The cousins up the road are teens so there is a lot of ferrying around. Generally the parents of friends share the driving. But the upside of that is that you can spot if they are in any state when they get in. Or often there's a bus bringing them as well. The good thing about living in the sticks is that you always know where your teens are because they needed you to drive them!

    Food-wise, after the first week of people giving out that there's nothing to eat in the house you learn to grocery plan, and stock up - and a decent freezer is a must really. I still work in the city so I do a Tesco click & collect and pick it up on my way home. That saves time at the weekend. Most other stuff I order online if I can - packages are usually safe at our door, and for anything that might get rain damaged, our local delivery guys will stick it in the shed.

    One thing I didn't see mentioned here is check where your intended area is at with regard to broadband /fibre. Especially if you intend to hybrid work. Our village is about 18 months away from getting fibre if we are lucky, and the broadband is pretty crap. We can still stream and work, but there are some days when it's brutal. Having said that, there's a work hub nearby I can use if I need to WFH until that happens. And don't rely on the providers to tell you, they just talk the talk until you sign up. Speak to people in the area to get an idea of the actual internet service you can get.

    I'm glad we moved, as I love it here. We've a lot of wildlife around - Owls, bats, pheasant, foxes, badgers, hedgehogs, and even spotted a pinemartin and a red squirrel once. I'm a light sleeper so no traffic to wake me. Overall I do more driving but I catch up on podcasts and audio books in the car, and actually love driving now. Someone I know used their commute to learn a new language but I'd be afraid it would put me to sleep while driving, but also a good idea.

    A lot of rural houses have solid fuel. We moved into a house with a back boiler and we get turf. I got 300 quid of oil last year at the end of December, as our oil ran out. We've still got some of that oil left as it was only on the odd time. With the new turf laws proposed though, it might be tricky in the future (though I can kind of see the government rolling back on that)



  • Registered Users Posts: 3,629 ✭✭✭Wildly Boaring




  • Registered Users Posts: 6,618 ✭✭✭El Gato De Negocios


    We did just that OP and are hopefully moving into our new house in early December. We moved back to where I grew up and were lucky in that my parents gifted us a 1 acre site and because of my connections to the area we had no issues with planning however I know for Kildare, Wicklow and Meath, its usually not that straightforward. It was easy for me as where we are building is 30 seconds from my parents house and I still have alot of friends and family in the area. My wife was a born and reared Dub from near the city centre and she loves it. Moving down and building has meant that she was able to take a couple of years out of work until the kids are in school. We have a now 5.5 year old and a 4 year old and moved down almost exactly 2 years ago. As the kids were young and were in creche full time the move had zero negative impacts on them and they absolutely love the country life style. The house is approx an 8 minute drive to the nearest town and 5 minutes to 2 villages so we arent exactly in the wilderness. We are 100% happy with our decision but i can understand why you might be reluctant. For me personally, the only downside really is potential impact on my career progression. Im lucky in my employer is fully supportive of full time remote working however the issue would be if i wanted to change jobs. I dont know how many employers would support full remote work for someone just in the door on a decent salary but for the time being im more than content doing what im doing. Genuinely, the only thing i miss about Dublin is easy access to gigs as i used to go to alot but other than that, there is nothing at all.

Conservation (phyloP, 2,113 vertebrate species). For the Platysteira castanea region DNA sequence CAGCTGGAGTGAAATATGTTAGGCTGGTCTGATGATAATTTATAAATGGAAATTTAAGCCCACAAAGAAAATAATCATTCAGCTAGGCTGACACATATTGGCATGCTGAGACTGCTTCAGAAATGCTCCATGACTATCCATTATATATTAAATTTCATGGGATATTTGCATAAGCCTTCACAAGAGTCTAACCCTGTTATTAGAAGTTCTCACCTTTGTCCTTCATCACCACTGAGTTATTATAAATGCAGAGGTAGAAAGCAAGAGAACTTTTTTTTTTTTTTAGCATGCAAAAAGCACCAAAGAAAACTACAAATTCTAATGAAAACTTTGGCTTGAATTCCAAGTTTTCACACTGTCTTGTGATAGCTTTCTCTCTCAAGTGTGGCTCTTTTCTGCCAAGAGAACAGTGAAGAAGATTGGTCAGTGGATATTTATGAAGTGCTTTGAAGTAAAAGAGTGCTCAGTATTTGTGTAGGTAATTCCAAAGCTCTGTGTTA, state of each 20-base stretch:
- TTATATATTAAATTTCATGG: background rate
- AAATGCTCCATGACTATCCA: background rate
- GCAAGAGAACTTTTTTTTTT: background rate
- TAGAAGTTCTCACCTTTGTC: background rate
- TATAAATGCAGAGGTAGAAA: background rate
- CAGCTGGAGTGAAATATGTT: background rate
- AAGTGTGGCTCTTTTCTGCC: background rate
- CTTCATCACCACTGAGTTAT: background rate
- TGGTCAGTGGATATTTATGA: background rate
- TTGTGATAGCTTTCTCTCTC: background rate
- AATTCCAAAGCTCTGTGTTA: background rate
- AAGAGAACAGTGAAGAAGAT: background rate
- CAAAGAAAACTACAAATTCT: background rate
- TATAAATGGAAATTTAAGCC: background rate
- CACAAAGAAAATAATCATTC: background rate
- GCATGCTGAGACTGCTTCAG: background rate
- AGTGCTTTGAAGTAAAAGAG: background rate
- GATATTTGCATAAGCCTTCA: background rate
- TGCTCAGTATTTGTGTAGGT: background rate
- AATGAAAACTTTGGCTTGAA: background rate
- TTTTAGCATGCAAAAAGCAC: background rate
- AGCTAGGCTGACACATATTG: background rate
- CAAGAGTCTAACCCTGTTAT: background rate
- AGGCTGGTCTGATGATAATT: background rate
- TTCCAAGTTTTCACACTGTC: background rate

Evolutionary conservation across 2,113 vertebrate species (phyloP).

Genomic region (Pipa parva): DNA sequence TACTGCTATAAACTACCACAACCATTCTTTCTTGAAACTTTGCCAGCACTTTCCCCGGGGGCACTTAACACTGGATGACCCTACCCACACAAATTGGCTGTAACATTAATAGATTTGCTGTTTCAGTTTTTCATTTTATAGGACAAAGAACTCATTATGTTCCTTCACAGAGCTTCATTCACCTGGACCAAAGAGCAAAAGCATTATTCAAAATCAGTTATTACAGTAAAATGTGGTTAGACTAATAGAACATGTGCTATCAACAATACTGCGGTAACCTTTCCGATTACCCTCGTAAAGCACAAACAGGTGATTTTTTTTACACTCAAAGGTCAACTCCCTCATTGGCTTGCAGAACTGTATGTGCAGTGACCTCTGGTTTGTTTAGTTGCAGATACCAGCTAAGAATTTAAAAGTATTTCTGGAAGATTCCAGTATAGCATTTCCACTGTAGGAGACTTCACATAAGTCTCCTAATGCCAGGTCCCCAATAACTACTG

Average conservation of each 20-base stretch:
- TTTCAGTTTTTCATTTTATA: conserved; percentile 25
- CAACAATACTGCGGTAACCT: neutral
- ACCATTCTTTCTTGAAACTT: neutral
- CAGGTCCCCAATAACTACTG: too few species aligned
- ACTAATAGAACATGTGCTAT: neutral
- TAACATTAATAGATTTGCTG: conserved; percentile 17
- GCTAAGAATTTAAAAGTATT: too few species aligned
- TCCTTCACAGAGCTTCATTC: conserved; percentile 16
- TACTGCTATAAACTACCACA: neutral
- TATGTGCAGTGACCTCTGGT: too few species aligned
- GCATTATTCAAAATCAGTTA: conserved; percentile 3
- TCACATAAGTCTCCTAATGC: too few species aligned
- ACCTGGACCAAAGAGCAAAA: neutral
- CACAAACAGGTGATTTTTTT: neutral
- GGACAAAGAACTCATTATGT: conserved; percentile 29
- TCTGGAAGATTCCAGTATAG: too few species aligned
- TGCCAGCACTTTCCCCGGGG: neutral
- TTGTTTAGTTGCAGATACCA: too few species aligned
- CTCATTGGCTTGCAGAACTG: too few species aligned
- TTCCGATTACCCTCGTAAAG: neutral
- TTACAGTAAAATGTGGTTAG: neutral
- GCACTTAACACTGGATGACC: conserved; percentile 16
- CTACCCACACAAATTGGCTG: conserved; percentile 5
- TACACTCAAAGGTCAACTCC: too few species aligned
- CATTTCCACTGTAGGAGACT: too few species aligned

One note of caution is the cost of construction. We were lucky in that we got the major stuff done before things went bananas but I know its alot more expensive now than it was when we started in the summer of 2021.

    If you can do it though, Id recommend it. We have no regrets and IMO, a country upbringing for kids is infinitely better than city life.



  • Registered Users Posts: 28,346 ✭✭✭✭AndrewJRenko


    This is a big issue. Every journey is a car journey. Every pint of milk, every school run, every sports training, every playdate or teenage get together. Every journey is a car journey. That's not a sustainable lifestyle.



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  • Registered Users Posts: 3,629 ✭✭✭Wildly Boaring


    My last house in the countryside I cyvled to the shops, walked to the pub. Wife often took the buggy to playschool.


    We were about 1.5k from the school and not more for shops and pub.


    My parents are in the countryside but 1km by a footpath from the school and church. Small shop 1k the other way 75% path.


    There are amenities in the country